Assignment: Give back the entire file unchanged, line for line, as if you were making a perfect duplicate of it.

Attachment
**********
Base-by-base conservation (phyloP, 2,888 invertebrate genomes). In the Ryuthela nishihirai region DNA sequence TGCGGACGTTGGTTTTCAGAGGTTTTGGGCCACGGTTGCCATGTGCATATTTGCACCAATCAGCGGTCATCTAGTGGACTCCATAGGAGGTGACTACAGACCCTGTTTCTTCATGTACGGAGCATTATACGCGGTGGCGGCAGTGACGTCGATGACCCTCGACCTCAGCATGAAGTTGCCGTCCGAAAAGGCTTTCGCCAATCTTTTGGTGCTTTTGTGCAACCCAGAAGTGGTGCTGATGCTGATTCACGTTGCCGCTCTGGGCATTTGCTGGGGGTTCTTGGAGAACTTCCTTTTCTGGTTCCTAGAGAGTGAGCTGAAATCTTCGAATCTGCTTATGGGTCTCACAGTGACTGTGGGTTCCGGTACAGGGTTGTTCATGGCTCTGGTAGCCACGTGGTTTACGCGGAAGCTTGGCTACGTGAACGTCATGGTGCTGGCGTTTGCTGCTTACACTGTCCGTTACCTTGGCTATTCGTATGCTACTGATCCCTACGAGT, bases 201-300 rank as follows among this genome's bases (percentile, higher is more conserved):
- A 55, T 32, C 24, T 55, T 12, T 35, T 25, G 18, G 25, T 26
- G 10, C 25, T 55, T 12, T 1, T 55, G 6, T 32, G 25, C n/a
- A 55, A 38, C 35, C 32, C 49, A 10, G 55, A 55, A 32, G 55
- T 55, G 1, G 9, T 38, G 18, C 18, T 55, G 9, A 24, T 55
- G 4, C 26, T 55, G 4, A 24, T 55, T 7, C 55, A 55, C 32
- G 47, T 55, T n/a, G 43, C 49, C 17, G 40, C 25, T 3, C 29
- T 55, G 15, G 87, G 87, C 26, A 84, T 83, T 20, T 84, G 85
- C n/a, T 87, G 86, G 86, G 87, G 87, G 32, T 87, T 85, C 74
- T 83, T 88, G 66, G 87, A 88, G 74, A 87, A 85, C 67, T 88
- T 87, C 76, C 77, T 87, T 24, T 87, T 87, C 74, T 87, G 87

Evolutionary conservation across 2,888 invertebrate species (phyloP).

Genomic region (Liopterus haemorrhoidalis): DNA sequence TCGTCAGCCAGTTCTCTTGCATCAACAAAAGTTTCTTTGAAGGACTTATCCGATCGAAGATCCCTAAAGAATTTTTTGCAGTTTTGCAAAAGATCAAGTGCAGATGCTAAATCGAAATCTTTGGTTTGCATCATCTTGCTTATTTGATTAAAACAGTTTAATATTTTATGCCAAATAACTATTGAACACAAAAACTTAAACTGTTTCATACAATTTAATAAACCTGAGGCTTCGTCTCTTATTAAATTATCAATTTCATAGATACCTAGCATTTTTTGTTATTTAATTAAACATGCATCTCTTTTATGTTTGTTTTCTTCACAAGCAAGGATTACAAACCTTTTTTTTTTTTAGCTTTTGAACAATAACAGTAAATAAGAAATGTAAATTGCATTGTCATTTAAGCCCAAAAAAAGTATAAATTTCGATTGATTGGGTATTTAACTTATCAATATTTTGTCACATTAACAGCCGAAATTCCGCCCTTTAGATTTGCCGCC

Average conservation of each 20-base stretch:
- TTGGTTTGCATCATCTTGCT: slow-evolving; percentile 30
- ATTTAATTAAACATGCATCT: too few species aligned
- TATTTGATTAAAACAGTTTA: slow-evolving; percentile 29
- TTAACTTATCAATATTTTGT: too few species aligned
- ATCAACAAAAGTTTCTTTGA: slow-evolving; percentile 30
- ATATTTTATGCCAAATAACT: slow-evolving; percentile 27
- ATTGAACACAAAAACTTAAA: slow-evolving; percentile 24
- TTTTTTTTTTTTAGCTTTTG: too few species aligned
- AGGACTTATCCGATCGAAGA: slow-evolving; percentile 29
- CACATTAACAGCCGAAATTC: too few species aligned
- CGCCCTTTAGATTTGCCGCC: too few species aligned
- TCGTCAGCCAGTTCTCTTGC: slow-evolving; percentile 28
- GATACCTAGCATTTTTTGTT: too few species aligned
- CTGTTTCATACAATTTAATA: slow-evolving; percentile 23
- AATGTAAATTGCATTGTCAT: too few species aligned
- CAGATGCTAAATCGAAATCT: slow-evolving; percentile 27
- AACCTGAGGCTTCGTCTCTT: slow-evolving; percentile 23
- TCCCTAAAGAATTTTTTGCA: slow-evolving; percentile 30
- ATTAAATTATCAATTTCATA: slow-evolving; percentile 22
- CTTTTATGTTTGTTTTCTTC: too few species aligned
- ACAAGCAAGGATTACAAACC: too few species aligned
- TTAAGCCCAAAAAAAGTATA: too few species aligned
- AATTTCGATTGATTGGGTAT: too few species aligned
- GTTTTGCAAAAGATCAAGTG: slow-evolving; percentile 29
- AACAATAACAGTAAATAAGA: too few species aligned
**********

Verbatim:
Base-by-base conservation (phyloP, 2,888 invertebrate genomes). In the Ryuthela nishihirai region DNA sequence TGCGGACGTTGGTTTTCAGAGGTTTTGGGCCACGGTTGCCATGTGCATATTTGCACCAATCAGCGGTCATCTAGTGGACTCCATAGGAGGTGACTACAGACCCTGTTTCTTCATGTACGGAGCATTATACGCGGTGGCGGCAGTGACGTCGATGACCCTCGACCTCAGCATGAAGTTGCCGTCCGAAAAGGCTTTCGCCAATCTTTTGGTGCTTTTGTGCAACCCAGAAGTGGTGCTGATGCTGATTCACGTTGCCGCTCTGGGCATTTGCTGGGGGTTCTTGGAGAACTTCCTTTTCTGGTTCCTAGAGAGTGAGCTGAAATCTTCGAATCTGCTTATGGGTCTCACAGTGACTGTGGGTTCCGGTACAGGGTTGTTCATGGCTCTGGTAGCCACGTGGTTTACGCGGAAGCTTGGCTACGTGAACGTCATGGTGCTGGCGTTTGCTGCTTACACTGTCCGTTACCTTGGCTATTCGTATGCTACTGATCCCTACGAGT, bases 201-300 rank as follows among this genome's bases (percentile, higher is more conserved):
- A 55, T 32, C 24, T 55, T 12, T 35, T 25, G 18, G 25, T 26
- G 10, C 25, T 55, T 12, T 1, T 55, G 6, T 32, G 25, C n/a
- A 55, A 38, C 35, C 32, C 49, A 10, G 55, A 55, A 32, G 55
- T 55, G 1, G 9, T 38, G 18, C 18, T 55, G 9, A 24, T 55
- G 4, C 26, T 55, G 4, A 24, T 55, T 7, C 55, A 55, C 32
- G 47, T 55, T n/a, G 43, C 49, C 17, G 40, C 25, T 3, C 29
- T 55, G 15, G 87, G 87, C 26, A 84, T 83, T 20, T 84, G 85
- C n/a, T 87, G 86, G 86, G 87, G 87, G 32, T 87, T 85, C 74
- T 83, T 88, G 66, G 87, A 88, G 74, A 87, A 85, C 67, T 88
- T 87, C 76, C 77, T 87, T 24, T 87, T 87, C 74, T 87, G 87

Evolutionary conservation across 2,888 invertebrate species (phyloP).

Genomic region (Liopterus haemorrhoidalis): DNA sequence TCGTCAGCCAGTTCTCTTGCATCAACAAAAGTTTCTTTGAAGGACTTATCCGATCGAAGATCCCTAAAGAATTTTTTGCAGTTTTGCAAAAGATCAAGTGCAGATGCTAAATCGAAATCTTTGGTTTGCATCATCTTGCTTATTTGATTAAAACAGTTTAATATTTTATGCCAAATAACTATTGAACACAAAAACTTAAACTGTTTCATACAATTTAATAAACCTGAGGCTTCGTCTCTTATTAAATTATCAATTTCATAGATACCTAGCATTTTTTGTTATTTAATTAAACATGCATCTCTTTTATGTTTGTTTTCTTCACAAGCAAGGATTACAAACCTTTTTTTTTTTTAGCTTTTGAACAATAACAGTAAATAAGAAATGTAAATTGCATTGTCATTTAAGCCCAAAAAAAGTATAAATTTCGATTGATTGGGTATTTAACTTATCAATATTTTGTCACATTAACAGCCGAAATTCCGCCCTTTAGATTTGCCGCC

Average conservation of each 20-base stretch:
- TTGGTTTGCATCATCTTGCT: slow-evolving; percentile 30
- ATTTAATTAAACATGCATCT: too few species aligned
- TATTTGATTAAAACAGTTTA: slow-evolving; percentile 29
- TTAACTTATCAATATTTTGT: too few species aligned
- ATCAACAAAAGTTTCTTTGA: slow-evolving; percentile 30
- ATATTTTATGCCAAATAACT: slow-evolving; percentile 27
- ATTGAACACAAAAACTTAAA: slow-evolving; percentile 24
- TTTTTTTTTTTTAGCTTTTG: too few species aligned
- AGGACTTATCCGATCGAAGA: slow-evolving; percentile 29
- CACATTAACAGCCGAAATTC: too few species aligned
- CGCCCTTTAGATTTGCCGCC: too few species aligned
- TCGTCAGCCAGTTCTCTTGC: slow-evolving; percentile 28
- GATACCTAGCATTTTTTGTT: too few species aligned
- CTGTTTCATACAATTTAATA: slow-evolving; percentile 23
- AATGTAAATTGCATTGTCAT: too few species aligned
- CAGATGCTAAATCGAAATCT: slow-evolving; percentile 27
- AACCTGAGGCTTCGTCTCTT: slow-evolving; percentile 23
- TCCCTAAAGAATTTTTTGCA: slow-evolving; percentile 30
- ATTAAATTATCAATTTCATA: slow-evolving; percentile 22
- CTTTTATGTTTGTTTTCTTC: too few species aligned
- ACAAGCAAGGATTACAAACC: too few species aligned
- TTAAGCCCAAAAAAAGTATA: too few species aligned
- AATTTCGATTGATTGGGTAT: too few species aligned
- GTTTTGCAAAAGATCAAGTG: slow-evolving; percentile 29
- AACAATAACAGTAAATAAGA: too few species aligned